"It is further agreed that the said proceedings of said Treasurer of Hamilton county, and of said county auditor, were taken in accordance with the provisions of an Act of the General assembly of the State of Ohio, passed on the 21st day of March, in the year 1851, entitled 'An act to tax blanks and bank and other stocks, the same as other property is now taxable by the laws of this state;' and it is agreed that the first section of the said act is in the words following, namely:"
" That it shall be the duty of the president and cashier of each and every banking institution incorporated by the laws of this state and having the right to issue bills or notes for circulation, at the time for listing personal property under the laws of this state, to list the capital stock of such banking institution, under oath, at its true value in money, and return the same, with the amount of surplus and contingent fund belonging to said banking institution, to the assessor of the township or ward in which such banking institution is located, and the amount so returned shall be placed on the grand duplicate of the proper county, and upon the city duplicate for city taxes, in cases where such city tax does not go upon the grand duplicate, but is collected by the city officers, and taxed for the same purposes and to the same extent that personal property is or may be required to be taxed in the place where such bank is located; and such tax shall be collected and paid over in the same manner that taxes on other personal property are required by law to be collected and paid over. Provided, however, that the capital stock of any bank shall not be returned or taxed for a less amount than its capital stock paid in."
"It is further agreed that the plaintiff, the said Mechanics' and Traders' Bank, has never accepted the said act, nor any part of the said act passed on the twenty-first day of March, 1851, as an amendment to the charter of said bank, nor in any way assented to the same as a valid law so far as the said act related to the said bank, and to the listing of the capital stock and surplus, and contingent fund of said bank, and to the payment of any tax thereon, different from the tax provided for in the said sixtieth section of the said act passed on the 24th day of February, 1845, and it is agreed that the said first section of the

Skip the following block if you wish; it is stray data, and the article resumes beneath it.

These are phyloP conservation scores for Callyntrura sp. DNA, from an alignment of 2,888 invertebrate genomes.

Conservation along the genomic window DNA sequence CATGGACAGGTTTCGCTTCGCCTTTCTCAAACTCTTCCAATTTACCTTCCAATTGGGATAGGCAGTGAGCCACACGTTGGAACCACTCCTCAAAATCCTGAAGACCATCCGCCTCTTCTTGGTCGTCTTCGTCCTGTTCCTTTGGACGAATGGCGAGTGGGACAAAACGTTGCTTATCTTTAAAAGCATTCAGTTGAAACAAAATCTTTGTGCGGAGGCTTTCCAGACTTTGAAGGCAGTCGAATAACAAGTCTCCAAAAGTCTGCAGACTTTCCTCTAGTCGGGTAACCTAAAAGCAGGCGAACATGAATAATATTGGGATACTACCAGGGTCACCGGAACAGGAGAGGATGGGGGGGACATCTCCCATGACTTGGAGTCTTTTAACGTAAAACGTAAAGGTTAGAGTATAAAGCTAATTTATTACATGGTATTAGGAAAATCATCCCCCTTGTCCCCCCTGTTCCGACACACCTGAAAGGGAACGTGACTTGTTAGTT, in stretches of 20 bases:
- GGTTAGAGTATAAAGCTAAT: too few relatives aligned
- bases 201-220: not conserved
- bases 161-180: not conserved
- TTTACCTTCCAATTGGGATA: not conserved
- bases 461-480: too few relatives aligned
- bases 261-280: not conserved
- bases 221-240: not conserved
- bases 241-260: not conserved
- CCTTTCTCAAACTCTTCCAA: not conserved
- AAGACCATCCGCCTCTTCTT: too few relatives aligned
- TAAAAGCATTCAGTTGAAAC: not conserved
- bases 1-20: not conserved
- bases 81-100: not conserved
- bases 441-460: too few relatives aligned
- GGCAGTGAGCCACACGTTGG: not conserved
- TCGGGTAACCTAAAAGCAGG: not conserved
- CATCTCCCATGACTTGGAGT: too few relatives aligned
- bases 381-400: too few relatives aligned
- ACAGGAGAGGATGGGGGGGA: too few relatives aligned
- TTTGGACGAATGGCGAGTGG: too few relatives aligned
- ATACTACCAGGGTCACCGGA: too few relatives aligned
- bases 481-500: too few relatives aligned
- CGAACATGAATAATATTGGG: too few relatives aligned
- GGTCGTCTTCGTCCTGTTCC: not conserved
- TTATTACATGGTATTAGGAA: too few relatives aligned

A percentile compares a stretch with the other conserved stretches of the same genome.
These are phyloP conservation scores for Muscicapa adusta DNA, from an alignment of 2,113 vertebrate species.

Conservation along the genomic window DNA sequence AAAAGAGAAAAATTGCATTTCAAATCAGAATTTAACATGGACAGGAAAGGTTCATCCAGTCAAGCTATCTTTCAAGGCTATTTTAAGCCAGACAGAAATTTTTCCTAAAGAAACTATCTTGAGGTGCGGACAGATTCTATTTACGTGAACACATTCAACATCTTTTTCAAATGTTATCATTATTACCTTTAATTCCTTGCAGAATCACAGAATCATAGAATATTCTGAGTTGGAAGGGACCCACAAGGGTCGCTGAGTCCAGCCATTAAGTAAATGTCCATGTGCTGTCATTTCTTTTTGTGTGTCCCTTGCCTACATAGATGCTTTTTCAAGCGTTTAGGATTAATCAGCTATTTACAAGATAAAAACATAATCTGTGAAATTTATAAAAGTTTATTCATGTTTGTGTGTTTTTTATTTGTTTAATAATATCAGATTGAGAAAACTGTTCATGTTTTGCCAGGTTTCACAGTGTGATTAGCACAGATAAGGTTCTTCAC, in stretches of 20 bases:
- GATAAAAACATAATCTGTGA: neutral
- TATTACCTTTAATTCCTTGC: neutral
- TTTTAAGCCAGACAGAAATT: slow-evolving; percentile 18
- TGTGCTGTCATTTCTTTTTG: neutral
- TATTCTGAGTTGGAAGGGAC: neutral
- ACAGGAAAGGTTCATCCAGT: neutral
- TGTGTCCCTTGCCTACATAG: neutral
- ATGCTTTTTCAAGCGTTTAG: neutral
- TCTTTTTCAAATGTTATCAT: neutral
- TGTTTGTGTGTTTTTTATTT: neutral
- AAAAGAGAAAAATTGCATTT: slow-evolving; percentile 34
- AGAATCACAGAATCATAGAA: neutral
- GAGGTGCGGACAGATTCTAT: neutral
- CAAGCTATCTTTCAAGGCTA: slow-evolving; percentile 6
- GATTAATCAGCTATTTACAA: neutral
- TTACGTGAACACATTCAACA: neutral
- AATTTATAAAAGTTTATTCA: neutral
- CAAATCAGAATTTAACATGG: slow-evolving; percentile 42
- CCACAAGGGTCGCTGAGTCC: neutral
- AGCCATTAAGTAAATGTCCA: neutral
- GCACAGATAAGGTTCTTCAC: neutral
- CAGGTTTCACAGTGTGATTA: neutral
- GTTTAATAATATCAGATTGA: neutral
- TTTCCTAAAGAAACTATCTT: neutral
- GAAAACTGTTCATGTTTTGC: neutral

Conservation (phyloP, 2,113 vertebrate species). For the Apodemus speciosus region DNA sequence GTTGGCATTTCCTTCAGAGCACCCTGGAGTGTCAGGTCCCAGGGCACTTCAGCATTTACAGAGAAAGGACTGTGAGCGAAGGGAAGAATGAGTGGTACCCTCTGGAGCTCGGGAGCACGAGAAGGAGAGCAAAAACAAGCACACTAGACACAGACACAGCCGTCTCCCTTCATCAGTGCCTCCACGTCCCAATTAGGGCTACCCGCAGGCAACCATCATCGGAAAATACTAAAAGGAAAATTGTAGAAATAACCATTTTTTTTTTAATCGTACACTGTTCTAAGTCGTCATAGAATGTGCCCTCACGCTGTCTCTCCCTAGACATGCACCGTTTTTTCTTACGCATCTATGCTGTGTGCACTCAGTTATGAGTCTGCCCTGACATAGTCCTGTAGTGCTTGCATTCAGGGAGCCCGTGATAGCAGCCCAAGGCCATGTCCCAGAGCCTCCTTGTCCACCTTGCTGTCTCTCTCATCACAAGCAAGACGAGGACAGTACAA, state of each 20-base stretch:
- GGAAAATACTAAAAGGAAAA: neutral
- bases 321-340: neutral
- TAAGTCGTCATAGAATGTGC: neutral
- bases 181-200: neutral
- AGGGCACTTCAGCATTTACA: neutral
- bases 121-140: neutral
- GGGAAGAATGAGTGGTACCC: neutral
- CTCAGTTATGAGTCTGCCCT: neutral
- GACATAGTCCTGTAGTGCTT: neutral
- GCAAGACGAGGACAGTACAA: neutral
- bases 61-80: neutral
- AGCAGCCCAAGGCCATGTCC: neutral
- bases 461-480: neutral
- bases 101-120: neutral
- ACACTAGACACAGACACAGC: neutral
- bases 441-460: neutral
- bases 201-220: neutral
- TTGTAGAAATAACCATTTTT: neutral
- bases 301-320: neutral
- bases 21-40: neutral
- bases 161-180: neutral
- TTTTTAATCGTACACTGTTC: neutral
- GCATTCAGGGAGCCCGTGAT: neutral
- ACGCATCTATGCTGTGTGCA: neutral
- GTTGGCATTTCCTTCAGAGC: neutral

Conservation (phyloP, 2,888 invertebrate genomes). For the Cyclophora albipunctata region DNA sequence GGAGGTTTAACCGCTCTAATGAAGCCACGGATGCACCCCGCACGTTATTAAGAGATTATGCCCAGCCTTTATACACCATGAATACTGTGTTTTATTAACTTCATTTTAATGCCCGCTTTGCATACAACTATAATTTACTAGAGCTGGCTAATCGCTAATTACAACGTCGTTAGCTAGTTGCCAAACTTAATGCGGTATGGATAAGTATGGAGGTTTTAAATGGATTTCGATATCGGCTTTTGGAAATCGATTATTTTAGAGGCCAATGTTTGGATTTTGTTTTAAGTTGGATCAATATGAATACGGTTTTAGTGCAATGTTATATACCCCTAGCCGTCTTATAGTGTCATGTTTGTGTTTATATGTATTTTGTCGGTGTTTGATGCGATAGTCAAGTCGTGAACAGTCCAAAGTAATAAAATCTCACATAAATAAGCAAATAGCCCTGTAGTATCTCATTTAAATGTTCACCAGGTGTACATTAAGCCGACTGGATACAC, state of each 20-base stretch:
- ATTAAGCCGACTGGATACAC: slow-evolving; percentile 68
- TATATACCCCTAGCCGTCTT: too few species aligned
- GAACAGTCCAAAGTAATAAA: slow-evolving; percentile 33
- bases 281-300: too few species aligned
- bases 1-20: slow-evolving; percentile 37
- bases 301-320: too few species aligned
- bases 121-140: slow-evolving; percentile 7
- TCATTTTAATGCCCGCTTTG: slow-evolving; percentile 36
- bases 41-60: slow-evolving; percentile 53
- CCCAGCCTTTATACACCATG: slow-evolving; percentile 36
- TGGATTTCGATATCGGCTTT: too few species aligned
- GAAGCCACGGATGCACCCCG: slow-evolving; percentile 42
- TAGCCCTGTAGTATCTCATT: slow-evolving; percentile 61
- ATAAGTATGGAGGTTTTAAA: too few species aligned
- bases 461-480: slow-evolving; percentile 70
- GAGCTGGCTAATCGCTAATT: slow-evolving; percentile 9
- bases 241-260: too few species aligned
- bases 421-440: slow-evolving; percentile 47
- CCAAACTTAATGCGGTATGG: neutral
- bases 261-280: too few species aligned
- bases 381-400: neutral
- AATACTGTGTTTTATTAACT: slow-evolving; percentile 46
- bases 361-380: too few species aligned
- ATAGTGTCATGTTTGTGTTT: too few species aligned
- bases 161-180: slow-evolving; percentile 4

said act passed on the 21st day of March, 1851, does provide for a tax different from the tax prescribed by the said sixtieth section of the act passed on the 24th of February, 1845."
The controversy between the parties depends upon the following questions, namely, whether the Act passed on the 21st day of March, in the year 1851, entitled "An act to tax banks and bank and other stocks, the same as other property is now taxable by the laws of this state," is contrary to the Constitution of the United Staand bank and other stocks, the same as other property is now taxable by the laws of this state," is contrary to the Constitution of the United Staand bank and other stocks, the same as other property is now taxable by the laws of this state," is contrary to the Constitution of the United States so far as the said act relates to the said Mechanics' and Traders' Bank, imposes upon the said bank any tax. If the court shall determine this question in the affirmative, then judgment is to be entered in favor of the plaintiff against the said defendant for the sum of $2,411.20, with interest from the 22d day of March, in the year 1854. If the court shall decide the said question in the negative, then judgment is to be entered against the plaintiff for costs. It is agreed that all other questions are waived, and that the judgment to be entered herein shall be subject to review and reversal as in other cases.
Upon this state of facts, the court of common pleas rendered a judgment in favor of the defendant, and gave a certificate that the controversy depended upon the question whether the act passed by the General Assembly of Ohio on the 21st of March, 1851, was contrary to the Constitution of the United States so far as the said act related to the Mechanics' and Traders' Bank. The certificate further stated that the Supreme Court of Ohio decided the said act to be valid, and not contrary to the Constitution.
A writ of error brought this judgment before this Court for review.